Monday, August 31, 2009

Forgive us our debts

If you read regularly on Tuesdays, you know that I work for a Catholic health system and that I enjoy being somewhere that business meetings often start with formal prayer. One of my boss's in this job is Catholic, has a Jewish wife, and has agreed to raise their children in a Jewish tradition -- a foundational conflict that I'm not sure I could completely reconcile myself. This boss had a preference to pray the "Our Father" (aka "The Lord's Prayer" for anyone else who, like me, thought he didn't know what the heck this Catholic prayer was) whenever it was his turn to lead the group in prayer.

I like the opportunity to say that prayer using another dialect, but I also feel like I'm not able to focus on the message in it. Through the first half, I'm constantly reminding myself "trespasses," "trespasses", "trespasses" and in the second half, I'm constantly wondering "when do I stop?"

Of course, I used to struggle with "debt / debtors" language, too. I've worked through that with the natural expansion of "$ debt" to include spiritual, social, emotional, and metaphorical debt. Turns out that I could have stayed more literal.

For the past couple of weeks, I've been reading The Total Money Makeover and have been reminded that simple financial debt can also have a significant impact on spiritual well being. In the book, the author tells a story about someone who loans a friend $50 when the friend is in a pinch. Not much money. However, the friend can't pay it back. Makes poor planning choices and continues not to pay it back. This, naturally, drives a wedge between them. The author's advice: simply forgive the debt. Insist that it is a gift instead. It may take some time for the relationship to recover, but that debt is no longer actively maintaining pressure on the wedge pushing these two friends apart. His advice: if you have a friend in need and can share wealth with them in a meaningful way, then give to them, don't put them in your debt. The borrower becomes slave to the lender. [Proverbs 22:7]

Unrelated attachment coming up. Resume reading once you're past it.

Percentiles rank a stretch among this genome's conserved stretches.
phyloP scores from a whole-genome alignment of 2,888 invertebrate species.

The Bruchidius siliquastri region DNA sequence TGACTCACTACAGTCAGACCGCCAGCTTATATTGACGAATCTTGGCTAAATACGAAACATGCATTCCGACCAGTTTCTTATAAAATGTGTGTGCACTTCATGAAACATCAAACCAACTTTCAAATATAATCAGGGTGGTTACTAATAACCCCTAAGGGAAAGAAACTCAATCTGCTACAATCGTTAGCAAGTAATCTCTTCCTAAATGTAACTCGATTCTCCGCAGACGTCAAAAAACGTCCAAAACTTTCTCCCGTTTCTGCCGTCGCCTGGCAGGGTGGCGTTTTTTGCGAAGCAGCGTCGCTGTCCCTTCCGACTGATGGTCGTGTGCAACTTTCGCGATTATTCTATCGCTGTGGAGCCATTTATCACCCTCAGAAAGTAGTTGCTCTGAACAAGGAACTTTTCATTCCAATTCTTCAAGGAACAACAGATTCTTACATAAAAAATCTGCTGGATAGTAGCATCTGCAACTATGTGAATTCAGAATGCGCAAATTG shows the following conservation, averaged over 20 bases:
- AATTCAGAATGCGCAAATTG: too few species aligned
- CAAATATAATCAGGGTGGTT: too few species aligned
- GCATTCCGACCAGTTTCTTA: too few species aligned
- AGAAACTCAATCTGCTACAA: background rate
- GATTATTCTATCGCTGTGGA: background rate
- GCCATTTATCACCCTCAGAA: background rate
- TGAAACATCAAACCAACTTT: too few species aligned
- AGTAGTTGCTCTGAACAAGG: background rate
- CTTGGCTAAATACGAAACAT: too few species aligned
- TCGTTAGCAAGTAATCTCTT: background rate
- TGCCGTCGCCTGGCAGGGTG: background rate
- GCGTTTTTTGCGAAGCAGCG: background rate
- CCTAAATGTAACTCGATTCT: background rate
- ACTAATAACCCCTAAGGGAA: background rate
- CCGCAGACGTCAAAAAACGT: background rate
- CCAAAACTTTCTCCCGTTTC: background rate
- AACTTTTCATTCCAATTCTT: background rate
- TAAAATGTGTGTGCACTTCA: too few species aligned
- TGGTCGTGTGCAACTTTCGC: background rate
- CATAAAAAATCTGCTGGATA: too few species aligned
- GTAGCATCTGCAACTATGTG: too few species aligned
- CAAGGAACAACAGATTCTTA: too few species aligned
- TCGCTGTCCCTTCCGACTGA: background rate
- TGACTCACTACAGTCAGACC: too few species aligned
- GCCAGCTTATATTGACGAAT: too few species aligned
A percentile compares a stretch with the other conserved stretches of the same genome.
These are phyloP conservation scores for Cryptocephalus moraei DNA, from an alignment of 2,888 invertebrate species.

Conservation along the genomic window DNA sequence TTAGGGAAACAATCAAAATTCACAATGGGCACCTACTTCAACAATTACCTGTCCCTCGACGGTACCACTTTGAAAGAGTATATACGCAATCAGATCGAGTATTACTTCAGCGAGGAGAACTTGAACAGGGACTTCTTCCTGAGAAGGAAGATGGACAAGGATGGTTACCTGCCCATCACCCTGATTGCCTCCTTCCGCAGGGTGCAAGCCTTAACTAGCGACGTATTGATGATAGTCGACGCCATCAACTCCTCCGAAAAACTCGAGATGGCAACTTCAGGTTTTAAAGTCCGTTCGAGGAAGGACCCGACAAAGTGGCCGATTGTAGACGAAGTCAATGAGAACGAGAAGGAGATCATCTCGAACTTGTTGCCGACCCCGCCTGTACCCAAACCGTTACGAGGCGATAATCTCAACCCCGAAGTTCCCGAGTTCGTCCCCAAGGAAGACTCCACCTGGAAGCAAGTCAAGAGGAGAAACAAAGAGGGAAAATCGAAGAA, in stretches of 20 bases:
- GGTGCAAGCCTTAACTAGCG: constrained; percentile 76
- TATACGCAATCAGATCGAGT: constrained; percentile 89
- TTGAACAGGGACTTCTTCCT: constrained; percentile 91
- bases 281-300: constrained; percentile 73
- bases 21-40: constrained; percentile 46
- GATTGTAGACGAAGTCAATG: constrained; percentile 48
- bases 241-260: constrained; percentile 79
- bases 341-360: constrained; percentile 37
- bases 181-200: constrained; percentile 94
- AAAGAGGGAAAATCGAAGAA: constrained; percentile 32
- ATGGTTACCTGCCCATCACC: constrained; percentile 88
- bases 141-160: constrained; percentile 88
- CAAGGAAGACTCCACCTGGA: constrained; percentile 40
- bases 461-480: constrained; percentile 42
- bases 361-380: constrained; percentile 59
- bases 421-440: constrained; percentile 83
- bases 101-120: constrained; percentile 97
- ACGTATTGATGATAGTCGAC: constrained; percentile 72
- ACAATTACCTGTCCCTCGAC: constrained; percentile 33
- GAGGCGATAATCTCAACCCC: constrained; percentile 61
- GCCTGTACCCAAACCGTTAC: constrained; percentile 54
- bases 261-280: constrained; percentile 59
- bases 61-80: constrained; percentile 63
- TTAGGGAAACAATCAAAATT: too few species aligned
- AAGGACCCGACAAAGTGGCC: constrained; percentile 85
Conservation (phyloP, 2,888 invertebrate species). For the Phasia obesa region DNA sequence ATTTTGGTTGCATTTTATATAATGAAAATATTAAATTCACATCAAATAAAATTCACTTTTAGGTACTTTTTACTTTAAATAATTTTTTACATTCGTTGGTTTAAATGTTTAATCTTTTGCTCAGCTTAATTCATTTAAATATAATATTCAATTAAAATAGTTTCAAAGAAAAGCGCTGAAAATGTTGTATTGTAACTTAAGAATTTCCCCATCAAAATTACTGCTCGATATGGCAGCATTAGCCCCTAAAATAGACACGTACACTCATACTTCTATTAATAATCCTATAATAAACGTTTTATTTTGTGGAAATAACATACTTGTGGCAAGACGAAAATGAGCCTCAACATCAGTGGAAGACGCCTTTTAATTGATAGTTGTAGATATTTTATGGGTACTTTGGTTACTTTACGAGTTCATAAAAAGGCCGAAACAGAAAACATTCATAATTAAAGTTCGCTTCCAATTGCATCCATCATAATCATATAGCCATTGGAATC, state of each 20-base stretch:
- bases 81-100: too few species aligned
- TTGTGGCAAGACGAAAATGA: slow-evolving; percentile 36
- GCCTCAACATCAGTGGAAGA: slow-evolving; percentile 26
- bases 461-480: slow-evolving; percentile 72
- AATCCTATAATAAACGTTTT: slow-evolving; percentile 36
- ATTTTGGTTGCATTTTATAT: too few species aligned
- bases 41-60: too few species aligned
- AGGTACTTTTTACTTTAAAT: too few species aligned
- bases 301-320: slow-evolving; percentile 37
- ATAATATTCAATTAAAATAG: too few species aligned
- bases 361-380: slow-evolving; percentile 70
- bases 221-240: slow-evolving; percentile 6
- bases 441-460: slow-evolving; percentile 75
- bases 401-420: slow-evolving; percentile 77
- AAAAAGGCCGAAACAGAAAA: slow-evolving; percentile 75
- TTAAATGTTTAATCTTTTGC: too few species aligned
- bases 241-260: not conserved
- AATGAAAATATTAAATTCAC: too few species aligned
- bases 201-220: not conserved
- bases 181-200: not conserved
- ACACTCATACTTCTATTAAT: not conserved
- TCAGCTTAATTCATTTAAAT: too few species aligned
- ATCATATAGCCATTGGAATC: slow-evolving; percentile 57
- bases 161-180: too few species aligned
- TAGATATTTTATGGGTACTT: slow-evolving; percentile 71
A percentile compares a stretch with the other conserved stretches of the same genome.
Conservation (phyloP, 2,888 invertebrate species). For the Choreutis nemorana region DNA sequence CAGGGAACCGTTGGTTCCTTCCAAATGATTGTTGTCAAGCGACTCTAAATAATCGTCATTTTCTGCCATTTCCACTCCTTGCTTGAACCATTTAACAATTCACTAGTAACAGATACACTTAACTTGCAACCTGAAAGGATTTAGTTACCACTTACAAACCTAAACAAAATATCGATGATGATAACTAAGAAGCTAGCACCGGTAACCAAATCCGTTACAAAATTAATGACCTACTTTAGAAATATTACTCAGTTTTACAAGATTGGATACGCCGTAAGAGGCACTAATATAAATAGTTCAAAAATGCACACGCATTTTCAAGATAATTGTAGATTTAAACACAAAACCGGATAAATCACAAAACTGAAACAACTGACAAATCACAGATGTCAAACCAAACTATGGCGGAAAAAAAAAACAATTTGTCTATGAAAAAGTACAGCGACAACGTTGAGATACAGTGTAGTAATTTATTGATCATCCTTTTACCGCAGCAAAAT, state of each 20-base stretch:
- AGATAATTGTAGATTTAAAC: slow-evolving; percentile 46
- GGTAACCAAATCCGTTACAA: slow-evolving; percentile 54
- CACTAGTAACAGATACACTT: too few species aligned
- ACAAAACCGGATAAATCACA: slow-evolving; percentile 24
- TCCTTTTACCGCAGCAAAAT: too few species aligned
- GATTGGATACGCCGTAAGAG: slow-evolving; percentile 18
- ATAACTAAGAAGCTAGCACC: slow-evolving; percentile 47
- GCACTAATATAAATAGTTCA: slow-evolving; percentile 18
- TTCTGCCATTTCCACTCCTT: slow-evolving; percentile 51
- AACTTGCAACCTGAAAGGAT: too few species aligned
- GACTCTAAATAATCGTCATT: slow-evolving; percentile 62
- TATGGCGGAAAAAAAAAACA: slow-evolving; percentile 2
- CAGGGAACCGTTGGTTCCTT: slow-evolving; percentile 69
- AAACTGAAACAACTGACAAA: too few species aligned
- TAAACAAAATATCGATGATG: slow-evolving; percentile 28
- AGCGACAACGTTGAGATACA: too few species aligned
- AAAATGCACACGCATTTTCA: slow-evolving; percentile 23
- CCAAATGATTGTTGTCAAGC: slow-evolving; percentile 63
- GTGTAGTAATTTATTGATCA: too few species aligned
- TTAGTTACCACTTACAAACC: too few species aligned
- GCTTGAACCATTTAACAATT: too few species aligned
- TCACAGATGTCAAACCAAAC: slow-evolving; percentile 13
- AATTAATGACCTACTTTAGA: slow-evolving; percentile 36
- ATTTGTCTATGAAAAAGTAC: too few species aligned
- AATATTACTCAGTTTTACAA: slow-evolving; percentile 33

A lot like our relationship with God, I suppose. God forgives our debts to him. Everything we get is a gift from God. Our covenant is a mutual giving, not a give-and-take contract. That is our relationship with God and the relationship we should strive to have with each other.

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